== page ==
Don't be fooled. Inside this thin coating of sweetness is a fiery core of total insanity.

Wednesday, January 16, 2013

Foliage Followup January 2013 -- Frost!

I don't know if I can rightly call this a foliage followup, since I didn't post any pictures of flowers yesterday for Garden Bloggers Bloom Day. The only plants flowering out there are a couple of sickly-looking supermarket primroses, shivering right down to their roots (like me, when I was taking these pictures).

In truth, the foliage would be completely unremarkable as well, if not for our frosty weather. The last few days have seen temps down in the low 20s at night, and struggling to reach the upper 30s during the day, even with the sun out. Frost is a great equalizer, it improves just about everything. It also provides a good lesson in micro-climates. Where does the frost strike worst? Where does it not strike at all, or just barely? And where does it linger longest, despite sunny days?

Oak leaves, hanging on

Callistemon subulatus

 Pink Muhly grass, planted this past fall

Seedheads of Panicum virgatum 'Blood Brothers" with frozen water droplets shining in the sun


Lavender and Carex testacea
Black mondo grass and Mexican feather grass

Geranium and thyme


Oak leaves and something prickly whose name escapes me (the tag is in there somewhere frozen into the soil, and I won't be reaching in to tug it out any time soon)

The back of a Heuchera leaf

Northern sea oats/Chasmanthium latifolium

Chasmanthium seedheads

Rubus lineatus

Yucca 'Bright Star" showing a touch of the pink edges it is known for

Frozen Lavender

'Fat Albert' Blue Spruce, with tiny frost threads in the needles

Agave ovatifolia

Agave americana

Wondering how mushy this will be when it thaws

Still with me? You stubborn, hardy soul.

Frost even improves the look of weeds...

...And twigs
Unfortunately the cold has done nothing to deter the dreaded string algae in the stream

I want you to know I struggled mightily against a semi-frozen brain to come up with plant names for this post. For some reason I wanted to call every grass Miscanthus, despite the fact that none of them is.

Pam at the blog Digging hosts Foliage Followup, on the 16th of every month, the day after Garden Bloggers Bloom Day. Its purpose is to celebrate foliage, the under-appreciated, minimum-wage workhorse of every garden.

Go there now to see her post on Yummy Yuccas and to check out the other bloggers who have left links to their own posts.


  1. These are nice frost photos. I haven't had much luck finding suitable subjects. But perhaps I don't go out early enough in the morning. I love the garden in winter. I recently saw another garden blogger call winter a black hole.

  2. I love your frost photos! Even your string algae looks nice. Is there anything that likes to eat that stuff?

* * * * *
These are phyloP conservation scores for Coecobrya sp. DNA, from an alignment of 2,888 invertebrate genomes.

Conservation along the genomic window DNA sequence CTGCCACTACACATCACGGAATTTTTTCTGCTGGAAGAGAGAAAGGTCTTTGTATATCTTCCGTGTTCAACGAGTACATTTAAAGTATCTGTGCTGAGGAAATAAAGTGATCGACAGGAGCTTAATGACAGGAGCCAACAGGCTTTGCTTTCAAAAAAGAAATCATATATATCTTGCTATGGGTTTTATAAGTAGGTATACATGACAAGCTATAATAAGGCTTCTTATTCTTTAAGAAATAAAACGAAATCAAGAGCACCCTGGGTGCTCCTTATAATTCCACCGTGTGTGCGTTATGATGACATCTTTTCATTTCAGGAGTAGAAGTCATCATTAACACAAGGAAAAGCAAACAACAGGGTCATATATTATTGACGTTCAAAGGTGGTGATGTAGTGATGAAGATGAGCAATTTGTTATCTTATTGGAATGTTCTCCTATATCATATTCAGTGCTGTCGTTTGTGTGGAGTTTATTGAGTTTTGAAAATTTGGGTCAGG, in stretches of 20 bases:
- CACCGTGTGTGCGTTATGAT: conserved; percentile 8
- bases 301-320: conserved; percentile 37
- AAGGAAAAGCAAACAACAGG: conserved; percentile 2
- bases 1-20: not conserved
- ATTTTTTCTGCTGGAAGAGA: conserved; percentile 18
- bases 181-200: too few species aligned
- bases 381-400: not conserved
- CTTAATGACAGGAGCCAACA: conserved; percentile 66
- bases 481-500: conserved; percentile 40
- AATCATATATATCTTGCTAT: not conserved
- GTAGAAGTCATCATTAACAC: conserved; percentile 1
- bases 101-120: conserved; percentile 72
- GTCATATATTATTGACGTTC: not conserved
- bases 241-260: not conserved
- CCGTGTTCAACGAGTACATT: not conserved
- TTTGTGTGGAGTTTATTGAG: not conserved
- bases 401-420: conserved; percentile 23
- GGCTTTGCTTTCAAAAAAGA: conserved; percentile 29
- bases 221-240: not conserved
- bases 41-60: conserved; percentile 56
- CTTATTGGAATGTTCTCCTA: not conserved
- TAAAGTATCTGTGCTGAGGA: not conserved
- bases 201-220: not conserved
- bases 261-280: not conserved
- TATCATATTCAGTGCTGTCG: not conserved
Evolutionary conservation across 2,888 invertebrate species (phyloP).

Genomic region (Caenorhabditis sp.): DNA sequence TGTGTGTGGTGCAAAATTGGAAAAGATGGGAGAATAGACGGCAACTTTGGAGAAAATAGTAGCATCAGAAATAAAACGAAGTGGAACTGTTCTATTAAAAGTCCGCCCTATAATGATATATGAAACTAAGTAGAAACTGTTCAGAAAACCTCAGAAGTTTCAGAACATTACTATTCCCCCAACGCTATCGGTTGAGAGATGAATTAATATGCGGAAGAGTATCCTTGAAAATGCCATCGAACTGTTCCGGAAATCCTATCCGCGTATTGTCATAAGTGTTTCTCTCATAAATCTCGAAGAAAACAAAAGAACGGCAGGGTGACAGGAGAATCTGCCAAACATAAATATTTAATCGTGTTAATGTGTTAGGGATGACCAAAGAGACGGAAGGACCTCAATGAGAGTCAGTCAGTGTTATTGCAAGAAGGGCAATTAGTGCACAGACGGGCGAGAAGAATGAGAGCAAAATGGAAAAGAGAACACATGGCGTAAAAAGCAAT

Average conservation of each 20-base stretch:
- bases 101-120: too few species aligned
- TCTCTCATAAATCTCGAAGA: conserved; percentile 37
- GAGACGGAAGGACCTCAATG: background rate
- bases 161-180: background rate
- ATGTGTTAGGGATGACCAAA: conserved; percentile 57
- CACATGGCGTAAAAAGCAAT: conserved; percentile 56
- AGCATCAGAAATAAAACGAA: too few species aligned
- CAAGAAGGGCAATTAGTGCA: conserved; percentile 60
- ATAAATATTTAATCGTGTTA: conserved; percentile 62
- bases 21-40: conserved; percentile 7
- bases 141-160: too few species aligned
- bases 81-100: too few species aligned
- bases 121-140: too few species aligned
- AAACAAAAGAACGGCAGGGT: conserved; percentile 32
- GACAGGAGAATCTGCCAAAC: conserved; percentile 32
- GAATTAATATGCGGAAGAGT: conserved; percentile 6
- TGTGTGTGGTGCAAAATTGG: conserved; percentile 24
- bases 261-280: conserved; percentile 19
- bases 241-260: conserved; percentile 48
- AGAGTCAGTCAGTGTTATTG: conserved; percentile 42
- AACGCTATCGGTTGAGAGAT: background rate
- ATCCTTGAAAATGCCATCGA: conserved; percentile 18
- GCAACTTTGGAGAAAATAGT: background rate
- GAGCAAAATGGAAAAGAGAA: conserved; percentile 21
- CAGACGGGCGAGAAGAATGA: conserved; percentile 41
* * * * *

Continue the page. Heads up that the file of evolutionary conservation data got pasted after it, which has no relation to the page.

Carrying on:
3. I know you are going to cringe when I say this, but I love the algae photos. The frost ones are great. You were right about the weed looking nice. Thanks for sharing.

  4. Yikes!!! I love your bright star yucca! Looks a little chilly, but those pinky red tones that come out in the cold are wonderful!

  5. Frost in your garden is so much prettier than in mine.

  6. Love the frosty jewelry on all your foliage. You have a lot of beautiful foliage, too, well, except for that string algae!

  7. Beautiful frosty photos of your garden. Amazing to see frost on the agaves, even though we get cold enough for frost it's usually dry at the same time.

    The algae photos are great even though dealing with it is not so great.

  8. You must be suffering from winter brain....plant names are hard to come by at this time of year. :-)
    Frosty foliage photos are lovely!!!

  9. Thanks for braving the cold to bring us these stunning photos. You are gaining mastery of that new camera quickly.

  10. It's like a sugar dusting at a confectioner's shop. Frost does have a way of beautifying the winter garden. Thanks for sharing your lovely pics!

  11. What a treat to actually see frost covered leaves, and branches instead of just white snow colored lumps.

    We had only one day of real frost and then it snowed....and it never left.

    I love your shots, they warm my heart.


  12. Well at least you were brave enough to tromp out there and get photos. Not me. Beautiful photos too. I am thinking, I know what that plant is. I think it's an Echium. But I could be wrong. We've been socked in with frozen fog for almost two weeks. I'm ready for the rain to return.

  13. The bejeweled foliage is so lovely; how true that frost improves everything! Thanks for braving the icy temperatures to get these photos! I think my favorites are the ones of 'Blood Brothers', as well as the one of the back of the heuchera leaf.

  14. Hello Alison, your frost pictures are really pretty. I love how it adds a delicate filigree to everything. Is this colder weather for your area than normal? It looks like you and the new Nikon are having a great time, beautiful photos!


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